Employees Say Amerijet Airplane Dumped 23,000 Pounds of Fuel in South Florida Waters

If you think your job sucks, try flying planes for Amerijet International. According to workers, the Fort Lauderdale-based cargo flight company has no restrooms on airplanes, and makes pilots squat in plastic bags during their intercontinental journeys.

Worse, pilots - who fly Bowing 727s at Miami International Airport -- say they're sometimes forced to work back-to-back 18-hour shifts. The workload leaves them exhausted as they navigate one of the most congested airspace in the country. (Can you say safety no-no?)

"They keep bending the rules as far as they can," Captain Gordon Shaylor told Riptide. "It's absolutely ridiculous." The 46-year-old native of England has worked for Amerijet since May 2007. Pilots like him earn salaries of about $30,000 annually.

Yesterday, the Business Travel Coalition called on U.S. congress to investigate the company. If what the BTC says is true, Amerijet is screwing more than just its employees.

Last Thursday, an Amerijet plane lost pressure and dumped 23, 000 pounds of fuel into South Florida waters, according to BTC. Maintenance problems have been so bad that planes are forced to turn mid-trip about four times a month. The company doesn't want to spend money to fix problems like this, says Captain Shaylor.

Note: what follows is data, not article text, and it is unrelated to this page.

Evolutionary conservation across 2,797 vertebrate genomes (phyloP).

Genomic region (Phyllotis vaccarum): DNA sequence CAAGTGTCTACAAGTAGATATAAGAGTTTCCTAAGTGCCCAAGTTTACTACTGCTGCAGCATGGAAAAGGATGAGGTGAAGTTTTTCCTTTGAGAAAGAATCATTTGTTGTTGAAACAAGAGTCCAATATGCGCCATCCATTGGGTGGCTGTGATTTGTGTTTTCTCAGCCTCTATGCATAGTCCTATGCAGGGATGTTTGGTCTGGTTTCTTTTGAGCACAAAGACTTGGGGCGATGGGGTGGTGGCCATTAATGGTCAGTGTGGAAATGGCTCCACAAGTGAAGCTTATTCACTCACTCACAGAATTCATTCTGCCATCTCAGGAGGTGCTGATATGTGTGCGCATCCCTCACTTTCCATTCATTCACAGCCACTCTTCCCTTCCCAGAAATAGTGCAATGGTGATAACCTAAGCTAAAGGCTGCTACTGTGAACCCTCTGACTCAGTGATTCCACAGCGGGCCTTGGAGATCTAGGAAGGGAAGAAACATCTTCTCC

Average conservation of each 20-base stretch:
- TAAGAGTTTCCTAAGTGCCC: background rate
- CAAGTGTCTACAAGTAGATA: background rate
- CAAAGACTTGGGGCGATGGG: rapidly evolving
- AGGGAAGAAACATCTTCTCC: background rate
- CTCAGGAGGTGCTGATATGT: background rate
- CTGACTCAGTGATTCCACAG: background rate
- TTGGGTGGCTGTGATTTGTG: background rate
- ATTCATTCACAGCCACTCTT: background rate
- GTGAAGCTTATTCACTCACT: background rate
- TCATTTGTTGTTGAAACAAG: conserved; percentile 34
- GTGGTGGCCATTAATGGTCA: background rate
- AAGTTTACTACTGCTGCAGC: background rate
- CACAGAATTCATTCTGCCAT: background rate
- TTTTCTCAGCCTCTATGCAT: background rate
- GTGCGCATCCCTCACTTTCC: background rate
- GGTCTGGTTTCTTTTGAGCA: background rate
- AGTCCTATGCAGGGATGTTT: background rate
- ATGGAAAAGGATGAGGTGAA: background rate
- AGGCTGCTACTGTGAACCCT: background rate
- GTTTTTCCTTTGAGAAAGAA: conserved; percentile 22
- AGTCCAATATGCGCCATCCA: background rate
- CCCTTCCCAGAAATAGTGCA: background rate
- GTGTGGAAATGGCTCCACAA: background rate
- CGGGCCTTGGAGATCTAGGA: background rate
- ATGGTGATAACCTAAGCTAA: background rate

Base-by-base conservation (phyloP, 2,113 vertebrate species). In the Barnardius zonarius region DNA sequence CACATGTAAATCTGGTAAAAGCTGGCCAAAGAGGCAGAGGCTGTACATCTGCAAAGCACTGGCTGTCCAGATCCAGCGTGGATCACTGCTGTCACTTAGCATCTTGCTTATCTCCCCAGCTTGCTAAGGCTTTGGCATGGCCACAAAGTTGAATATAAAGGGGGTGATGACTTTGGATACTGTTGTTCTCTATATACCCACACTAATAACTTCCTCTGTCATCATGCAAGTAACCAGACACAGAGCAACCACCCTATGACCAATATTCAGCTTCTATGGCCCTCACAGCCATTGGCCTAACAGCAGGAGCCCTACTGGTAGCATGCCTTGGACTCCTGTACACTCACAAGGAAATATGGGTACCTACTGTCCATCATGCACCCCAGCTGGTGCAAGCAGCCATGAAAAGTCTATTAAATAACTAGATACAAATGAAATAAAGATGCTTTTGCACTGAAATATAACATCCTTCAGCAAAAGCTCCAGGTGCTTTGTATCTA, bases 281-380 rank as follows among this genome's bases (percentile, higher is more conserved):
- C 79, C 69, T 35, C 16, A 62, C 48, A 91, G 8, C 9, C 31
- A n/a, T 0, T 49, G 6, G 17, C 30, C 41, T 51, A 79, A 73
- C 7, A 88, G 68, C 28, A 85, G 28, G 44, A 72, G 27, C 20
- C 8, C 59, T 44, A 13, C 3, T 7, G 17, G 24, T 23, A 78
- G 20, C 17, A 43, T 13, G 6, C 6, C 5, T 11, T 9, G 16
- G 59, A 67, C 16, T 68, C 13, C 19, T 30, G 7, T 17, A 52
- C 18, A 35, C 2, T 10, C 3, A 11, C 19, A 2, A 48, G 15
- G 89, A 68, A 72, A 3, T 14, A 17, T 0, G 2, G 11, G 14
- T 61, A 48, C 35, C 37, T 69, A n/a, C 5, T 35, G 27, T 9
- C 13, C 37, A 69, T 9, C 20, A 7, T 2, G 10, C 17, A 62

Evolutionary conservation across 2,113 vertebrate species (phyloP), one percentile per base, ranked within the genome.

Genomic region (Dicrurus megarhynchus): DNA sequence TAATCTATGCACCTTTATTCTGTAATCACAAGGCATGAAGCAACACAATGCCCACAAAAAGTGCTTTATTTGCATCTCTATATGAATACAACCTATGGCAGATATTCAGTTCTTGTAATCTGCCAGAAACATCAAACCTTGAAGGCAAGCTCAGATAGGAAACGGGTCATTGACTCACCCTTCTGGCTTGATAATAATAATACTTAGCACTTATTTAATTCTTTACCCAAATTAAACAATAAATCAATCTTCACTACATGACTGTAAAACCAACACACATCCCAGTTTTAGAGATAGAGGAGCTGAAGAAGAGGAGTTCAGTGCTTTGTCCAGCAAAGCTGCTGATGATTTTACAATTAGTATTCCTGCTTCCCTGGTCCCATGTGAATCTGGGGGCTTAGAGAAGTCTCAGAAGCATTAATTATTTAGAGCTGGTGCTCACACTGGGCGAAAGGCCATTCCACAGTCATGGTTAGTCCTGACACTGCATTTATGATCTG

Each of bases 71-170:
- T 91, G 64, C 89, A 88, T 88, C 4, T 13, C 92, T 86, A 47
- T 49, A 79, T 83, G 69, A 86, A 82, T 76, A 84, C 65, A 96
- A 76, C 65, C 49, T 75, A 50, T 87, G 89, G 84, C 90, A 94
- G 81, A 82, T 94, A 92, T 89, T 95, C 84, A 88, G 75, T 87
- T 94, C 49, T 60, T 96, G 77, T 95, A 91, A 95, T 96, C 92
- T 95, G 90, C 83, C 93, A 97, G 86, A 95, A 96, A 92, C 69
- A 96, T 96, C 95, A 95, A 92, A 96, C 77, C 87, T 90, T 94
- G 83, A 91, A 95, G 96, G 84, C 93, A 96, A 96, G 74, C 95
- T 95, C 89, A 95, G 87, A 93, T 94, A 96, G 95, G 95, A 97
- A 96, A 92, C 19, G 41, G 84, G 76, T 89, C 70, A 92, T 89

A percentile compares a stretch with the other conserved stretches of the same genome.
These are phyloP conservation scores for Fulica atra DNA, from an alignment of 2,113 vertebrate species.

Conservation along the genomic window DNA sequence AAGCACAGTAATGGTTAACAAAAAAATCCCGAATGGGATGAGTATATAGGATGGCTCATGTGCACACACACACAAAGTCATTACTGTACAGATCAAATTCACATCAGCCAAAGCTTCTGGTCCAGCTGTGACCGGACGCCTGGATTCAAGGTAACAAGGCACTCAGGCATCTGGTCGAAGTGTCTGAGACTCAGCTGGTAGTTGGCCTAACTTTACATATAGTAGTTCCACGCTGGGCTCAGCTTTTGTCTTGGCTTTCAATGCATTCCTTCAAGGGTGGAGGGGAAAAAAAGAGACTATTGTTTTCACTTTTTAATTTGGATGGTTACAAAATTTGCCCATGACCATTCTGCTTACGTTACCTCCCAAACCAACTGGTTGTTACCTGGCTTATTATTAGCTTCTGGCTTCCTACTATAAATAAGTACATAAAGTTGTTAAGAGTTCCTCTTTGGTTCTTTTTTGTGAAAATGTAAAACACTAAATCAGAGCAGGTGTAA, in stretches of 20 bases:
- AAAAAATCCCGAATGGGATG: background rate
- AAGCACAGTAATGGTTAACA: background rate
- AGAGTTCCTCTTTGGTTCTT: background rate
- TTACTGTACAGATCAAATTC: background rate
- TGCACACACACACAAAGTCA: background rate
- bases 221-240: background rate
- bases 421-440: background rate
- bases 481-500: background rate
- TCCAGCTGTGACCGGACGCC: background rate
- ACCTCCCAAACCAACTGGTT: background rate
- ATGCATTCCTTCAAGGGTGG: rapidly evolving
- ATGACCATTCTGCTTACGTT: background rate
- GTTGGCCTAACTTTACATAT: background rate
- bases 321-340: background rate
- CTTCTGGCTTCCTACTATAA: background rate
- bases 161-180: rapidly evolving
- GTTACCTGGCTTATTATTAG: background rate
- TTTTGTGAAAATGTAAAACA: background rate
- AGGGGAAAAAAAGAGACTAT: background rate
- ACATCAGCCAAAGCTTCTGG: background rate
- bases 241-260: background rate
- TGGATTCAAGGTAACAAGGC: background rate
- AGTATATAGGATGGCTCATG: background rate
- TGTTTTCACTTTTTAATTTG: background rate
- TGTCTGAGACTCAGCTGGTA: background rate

Kevin Mitchell, chairman of BTC says it's only a matter of time before there's an accident.: "It's like a fourth-world country...The working conditions are worse than the sweatshops of the 1930s."

Employees began striking last week. They're hoping to negotiate a union contract.

Adds Captain Shaylor: "I think [Amerijet] is in for a wake-up call."

KEEP MIAMI NEW TIMES FREE... Since we started Miami New Times, it has been defined as the free, independent voice of Miami, and we'd like to keep it that way. With local media under siege, it's more important than ever for us to rally support behind funding our local journalism. You can help by participating in our "I Support" program, allowing us to keep offering readers access to our incisive coverage of local news, food and culture with no paywalls.
Natalie O'Neill
Contact: Natalie O'Neill